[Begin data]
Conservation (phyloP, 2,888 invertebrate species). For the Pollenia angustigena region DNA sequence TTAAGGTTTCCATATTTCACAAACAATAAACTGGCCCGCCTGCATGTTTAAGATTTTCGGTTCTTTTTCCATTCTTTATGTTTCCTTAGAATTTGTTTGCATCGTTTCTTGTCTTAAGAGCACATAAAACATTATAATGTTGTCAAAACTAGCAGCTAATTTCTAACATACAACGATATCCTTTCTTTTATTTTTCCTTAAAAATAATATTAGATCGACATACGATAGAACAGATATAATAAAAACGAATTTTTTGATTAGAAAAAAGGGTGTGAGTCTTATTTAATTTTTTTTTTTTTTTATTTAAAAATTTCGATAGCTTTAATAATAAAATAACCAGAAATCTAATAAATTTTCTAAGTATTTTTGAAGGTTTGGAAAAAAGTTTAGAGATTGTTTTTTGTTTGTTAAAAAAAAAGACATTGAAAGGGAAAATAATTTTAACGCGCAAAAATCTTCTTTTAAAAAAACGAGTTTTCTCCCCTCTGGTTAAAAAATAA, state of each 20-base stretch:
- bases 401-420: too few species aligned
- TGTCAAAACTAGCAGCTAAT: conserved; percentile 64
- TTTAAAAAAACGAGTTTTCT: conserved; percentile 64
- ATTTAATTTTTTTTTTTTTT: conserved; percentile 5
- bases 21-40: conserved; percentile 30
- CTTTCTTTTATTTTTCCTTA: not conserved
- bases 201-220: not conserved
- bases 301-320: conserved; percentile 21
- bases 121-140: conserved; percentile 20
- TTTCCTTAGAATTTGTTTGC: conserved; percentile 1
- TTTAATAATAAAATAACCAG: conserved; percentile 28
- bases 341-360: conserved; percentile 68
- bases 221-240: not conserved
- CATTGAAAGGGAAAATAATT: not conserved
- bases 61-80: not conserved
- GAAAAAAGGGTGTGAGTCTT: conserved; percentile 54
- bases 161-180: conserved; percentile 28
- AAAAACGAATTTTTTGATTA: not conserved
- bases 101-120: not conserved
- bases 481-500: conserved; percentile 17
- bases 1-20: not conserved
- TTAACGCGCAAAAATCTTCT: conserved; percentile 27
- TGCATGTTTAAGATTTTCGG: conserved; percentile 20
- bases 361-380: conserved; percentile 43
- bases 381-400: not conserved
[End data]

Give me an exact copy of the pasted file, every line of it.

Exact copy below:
Conservation (phyloP, 2,888 invertebrate species). For the Pollenia angustigena region DNA sequence TTAAGGTTTCCATATTTCACAAACAATAAACTGGCCCGCCTGCATGTTTAAGATTTTCGGTTCTTTTTCCATTCTTTATGTTTCCTTAGAATTTGTTTGCATCGTTTCTTGTCTTAAGAGCACATAAAACATTATAATGTTGTCAAAACTAGCAGCTAATTTCTAACATACAACGATATCCTTTCTTTTATTTTTCCTTAAAAATAATATTAGATCGACATACGATAGAACAGATATAATAAAAACGAATTTTTTGATTAGAAAAAAGGGTGTGAGTCTTATTTAATTTTTTTTTTTTTTTATTTAAAAATTTCGATAGCTTTAATAATAAAATAACCAGAAATCTAATAAATTTTCTAAGTATTTTTGAAGGTTTGGAAAAAAGTTTAGAGATTGTTTTTTGTTTGTTAAAAAAAAAGACATTGAAAGGGAAAATAATTTTAACGCGCAAAAATCTTCTTTTAAAAAAACGAGTTTTCTCCCCTCTGGTTAAAAAATAA, state of each 20-base stretch:
- bases 401-420: too few species aligned
- TGTCAAAACTAGCAGCTAAT: conserved; percentile 64
- TTTAAAAAAACGAGTTTTCT: conserved; percentile 64
- ATTTAATTTTTTTTTTTTTT: conserved; percentile 5
- bases 21-40: conserved; percentile 30
- CTTTCTTTTATTTTTCCTTA: not conserved
- bases 201-220: not conserved
- bases 301-320: conserved; percentile 21
- bases 121-140: conserved; percentile 20
- TTTCCTTAGAATTTGTTTGC: conserved; percentile 1
- TTTAATAATAAAATAACCAG: conserved; percentile 28
- bases 341-360: conserved; percentile 68
- bases 221-240: not conserved
- CATTGAAAGGGAAAATAATT: not conserved
- bases 61-80: not conserved
- GAAAAAAGGGTGTGAGTCTT: conserved; percentile 54
- bases 161-180: conserved; percentile 28
- AAAAACGAATTTTTTGATTA: not conserved
- bases 101-120: not conserved
- bases 481-500: conserved; percentile 17
- bases 1-20: not conserved
- TTAACGCGCAAAAATCTTCT: conserved; percentile 27
- TGCATGTTTAAGATTTTCGG: conserved; percentile 20
- bases 361-380: conserved; percentile 43
- bases 381-400: not conserved